APA 6th Edition Miljević, H. (2009). ATIPIČNE ZAVJETNE SLIKE TRSATSKOG SVETIŠTA. Pomorstvo, 23 (2), 527-538. Preuzeto s https://hrcak.srce.hr/45462
MLA 8th Edition Miljević, Helena. "ATIPIČNE ZAVJETNE SLIKE TRSATSKOG SVETIŠTA." Pomorstvo, vol. 23, br. 2, 2009, str. 527-538. https://hrcak.srce.hr/45462. Citirano 03.08.2021.
Chicago 17th Edition Miljević, Helena. "ATIPIČNE ZAVJETNE SLIKE TRSATSKOG SVETIŠTA." Pomorstvo 23, br. 2 (2009): 527-538. https://hrcak.srce.hr/45462
Harvard Miljević, H. (2009). 'ATIPIČNE ZAVJETNE SLIKE TRSATSKOG SVETIŠTA', Pomorstvo, 23(2), str. 527-538. Preuzeto s: https://hrcak.srce.hr/45462 (Datum pristupa: 03.08.2021.)
Vancouver Miljević H. ATIPIČNE ZAVJETNE SLIKE TRSATSKOG SVETIŠTA. Pomorstvo [Internet]. 2009 [pristupljeno 03.08.2021.];23(2):527-538. Dostupno na: https://hrcak.srce.hr/45462
IEEE H. Miljević, "ATIPIČNE ZAVJETNE SLIKE TRSATSKOG SVETIŠTA", Pomorstvo, vol.23, br. 2, str. 527-538, 2009. [Online]. Dostupno na: https://hrcak.srce.hr/45462. [Citirano: 03.08.2021.]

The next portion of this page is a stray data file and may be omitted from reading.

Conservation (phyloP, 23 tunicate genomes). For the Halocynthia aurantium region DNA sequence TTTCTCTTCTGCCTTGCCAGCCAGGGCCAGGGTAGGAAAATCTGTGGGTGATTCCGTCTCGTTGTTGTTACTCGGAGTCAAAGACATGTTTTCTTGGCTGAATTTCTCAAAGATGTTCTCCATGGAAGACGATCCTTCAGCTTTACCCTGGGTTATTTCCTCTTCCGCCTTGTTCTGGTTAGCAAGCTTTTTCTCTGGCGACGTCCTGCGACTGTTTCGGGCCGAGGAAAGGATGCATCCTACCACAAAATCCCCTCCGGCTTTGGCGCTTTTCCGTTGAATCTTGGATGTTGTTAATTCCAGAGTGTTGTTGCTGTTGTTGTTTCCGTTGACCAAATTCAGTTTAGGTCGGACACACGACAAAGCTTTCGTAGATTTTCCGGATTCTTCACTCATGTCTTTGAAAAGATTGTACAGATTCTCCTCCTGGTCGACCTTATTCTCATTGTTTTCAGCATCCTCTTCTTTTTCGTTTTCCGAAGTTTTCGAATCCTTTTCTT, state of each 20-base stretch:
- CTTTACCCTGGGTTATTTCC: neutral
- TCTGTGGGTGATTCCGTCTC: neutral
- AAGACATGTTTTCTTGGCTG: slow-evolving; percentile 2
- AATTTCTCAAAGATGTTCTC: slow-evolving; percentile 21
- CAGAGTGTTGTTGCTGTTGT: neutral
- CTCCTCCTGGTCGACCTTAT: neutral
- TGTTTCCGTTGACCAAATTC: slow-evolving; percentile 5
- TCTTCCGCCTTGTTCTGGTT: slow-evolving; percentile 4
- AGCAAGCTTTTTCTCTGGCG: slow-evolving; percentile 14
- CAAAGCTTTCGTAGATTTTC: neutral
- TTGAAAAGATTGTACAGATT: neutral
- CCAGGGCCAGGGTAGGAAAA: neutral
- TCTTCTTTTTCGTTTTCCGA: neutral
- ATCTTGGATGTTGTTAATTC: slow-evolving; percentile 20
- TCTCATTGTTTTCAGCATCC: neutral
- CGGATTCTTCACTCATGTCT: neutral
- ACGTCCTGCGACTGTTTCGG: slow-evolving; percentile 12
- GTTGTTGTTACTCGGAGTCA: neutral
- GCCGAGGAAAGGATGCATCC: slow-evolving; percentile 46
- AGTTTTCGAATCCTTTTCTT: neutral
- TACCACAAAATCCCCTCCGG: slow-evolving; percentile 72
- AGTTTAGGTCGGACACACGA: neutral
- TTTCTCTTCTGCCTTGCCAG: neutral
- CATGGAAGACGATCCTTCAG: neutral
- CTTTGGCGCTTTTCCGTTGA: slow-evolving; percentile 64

Sažetak Among votive offerings of the Trsat Sanctuary collection, there are some atypical paintings as well: a votive tablet with a stone from the barque Ban Mažuranić, votive collages of the passenger steamships Titanic and Vulcania and silk flags from the voyages to China and Japan. Except in their topic and composition, they are different in their form, material and technique, as well as in the role their votaries played on board the ship. What is namely involved here, not including the votive tablet, are votive offerings made by warship sailors, catering officers and passengers from passenger ship. Since they did not belong to the centuries-long votive tradition, as the merchant ship sailors did, these ex voto differ considerably, and so do the information they reveal. That is how, by one and only look at this votive tablet, shaped by the very nature of the damage suffered, it testifies to how material evidence of a divine intervention has exceeded with all its power the classical votive presentation. Oriental embroidered paintings and silk flags, revive memories of military campaigns aimed at retaining the Far East territories and the then out posted symbols, while votive collages from the passenger ships witness how it was possible to make offerings to Our Lady of Trsat, even with a small amount of money and very little invention.